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Whereas Oscar-nominated Demian Bichir of the movie ‘A Better Life’ is an accomplished veteran actor, his co-star, José Julián is an outstanding neophyte who makes his feature debut in as the son of Bichir’s character Carlos Galindo in A Better Life.
“We needed to find the right young actor to play Luis Galindo, someone who could hold his own against Demian on screen,” remembers producer Michael McLaughlin. “Usually, this involves a nation-wide search for an unknown that is fraught with the possibility that not finding the right actor will actually derail the production.
In her interview for the job, our casting director, Carla Hool, declared she’d already found Luis for us. And then she showed us tape of José Julián. The first time we tested José and Demian together, we were beside ourselves because they found the father-son dynamic with each other instantly and so early in the process.”
“From the start we knew we were going to cast an unknown as Luis, his son. In his performance, José demonstrates what an extraordinarily clever, intelligent and talented actor he is, even though this is his first movie. I felt he was the guy from the first time I saw him.
Plus, he’s an example of someone the film represents – it took him three hours to get to his auditions, due to the number of buses he had to take,” says the movie’s director Chris Weitz. “Also, mixing an extraordinarily technically accomplished actor, like Demian, with someone who is making his motion picture bow, like José, worked beautifully.”
As it turned out, Bichir, a garrulous man who typically greets everyone with a bear hug, happily took José under his wing, which thrilled his young protégé.
“It was incredible working with him, it was like being in a fantastic acting class and he was the professor. He’s completely an actor’s actor. He has a very systematic approach to how he works, the roles he takes and I completely admire him,” Julián says.
“Demian is a consummate professional. He completely understood the character he was playing. And he’s been a great gift to José Julián—to work with someone who is both so generous and so professionally accomplished. He’s everything a young actor could ask for, and José has been quite a gift as well.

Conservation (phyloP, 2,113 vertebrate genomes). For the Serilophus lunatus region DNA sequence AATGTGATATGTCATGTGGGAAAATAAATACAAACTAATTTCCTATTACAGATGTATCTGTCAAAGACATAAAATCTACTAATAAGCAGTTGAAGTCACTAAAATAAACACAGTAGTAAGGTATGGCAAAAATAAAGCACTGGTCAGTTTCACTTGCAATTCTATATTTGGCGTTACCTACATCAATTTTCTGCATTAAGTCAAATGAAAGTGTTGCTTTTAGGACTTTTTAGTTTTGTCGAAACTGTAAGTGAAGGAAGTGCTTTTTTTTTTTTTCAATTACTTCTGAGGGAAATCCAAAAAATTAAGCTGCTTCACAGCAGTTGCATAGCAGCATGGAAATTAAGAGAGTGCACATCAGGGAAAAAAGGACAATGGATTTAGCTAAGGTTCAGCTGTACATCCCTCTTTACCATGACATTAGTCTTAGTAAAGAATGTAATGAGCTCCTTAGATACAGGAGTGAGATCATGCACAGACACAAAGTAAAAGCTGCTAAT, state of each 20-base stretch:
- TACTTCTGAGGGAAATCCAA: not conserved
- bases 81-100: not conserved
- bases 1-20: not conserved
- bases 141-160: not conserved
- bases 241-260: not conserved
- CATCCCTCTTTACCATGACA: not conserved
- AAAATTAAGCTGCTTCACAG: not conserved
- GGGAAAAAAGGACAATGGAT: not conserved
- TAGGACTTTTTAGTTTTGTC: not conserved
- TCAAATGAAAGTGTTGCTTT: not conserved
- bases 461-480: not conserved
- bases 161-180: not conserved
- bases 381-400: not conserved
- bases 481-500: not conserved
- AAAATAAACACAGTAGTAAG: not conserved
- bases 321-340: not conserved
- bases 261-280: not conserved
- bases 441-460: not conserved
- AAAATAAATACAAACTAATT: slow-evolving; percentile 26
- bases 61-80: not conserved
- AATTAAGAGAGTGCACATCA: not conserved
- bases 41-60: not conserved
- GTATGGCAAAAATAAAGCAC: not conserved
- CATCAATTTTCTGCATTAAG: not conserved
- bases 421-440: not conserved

The movie is driven by these two characters. If either one of them is even a little off, you lose so much. And to find someone this age who’s this talented and charismatic is just, quite frankly, more than I had hoped for. And I think he has an enormous career in front of him,” producer Paul Junger Witt sums up.
Julián, who was 16 during production, was always disappointed that, due to child labor laws, his shooting day ended earlier than Bichir’s. Their characters’ fraught on-screen relationship was the total antithesis of their off-screen partnership.
“Luis is teenager who lives in Los Angeles with his father who is illegal. Luis is always angry and pissed at his father and has no respect for him, even though deep down he loves him. He always gives his father a hard time. Luis has many friends who are in gangs and if he isn’t careful, Luis will end up in that lifestyle.
He’s smart, he doesn’t want to end up that way, but after a while, he may not have an option. When his father buys a truck, it’s a great thing because it means a better life for them but when it is stolen, Luis and his father go to find it and that becomes the opportunity for them to finally connect,” Julián explains.
Julián adds that there were certain aspects about the character and the film that he related to personally. “I’m from California, I grew up with kids like Luis. I think it’s a very realistic portrayal, not just of the teenagers, but of illegals – and we lived in areas that were very gang oriented, I know what it’s like to be subjected to those conditions, exposed to that environment,” Julián says.
Julián also developed a special bond with producer Jami Gertz. Gertz certainly empathized with his position as “the newbie.” Invariably, in between takes, Julián would seek her advice – or just sit and play scrabble, a pastime that allowed him to be distracted and present at the same time.
“I’ve been in his place before. I was the young, first-time actor on a set, so I completely empathized with him and hope I was a resource for him. My attitude about movies in general and performing, specifically, is that it is a huge team effort and the goal, for me as a producer, is to aid in that effort in any way I can; to help everyone shine and be the best that they can be. If I could be a sounding board for Jose in that way – or even just provide a safe place to hang out, I was happy to do it,” Gertz says.
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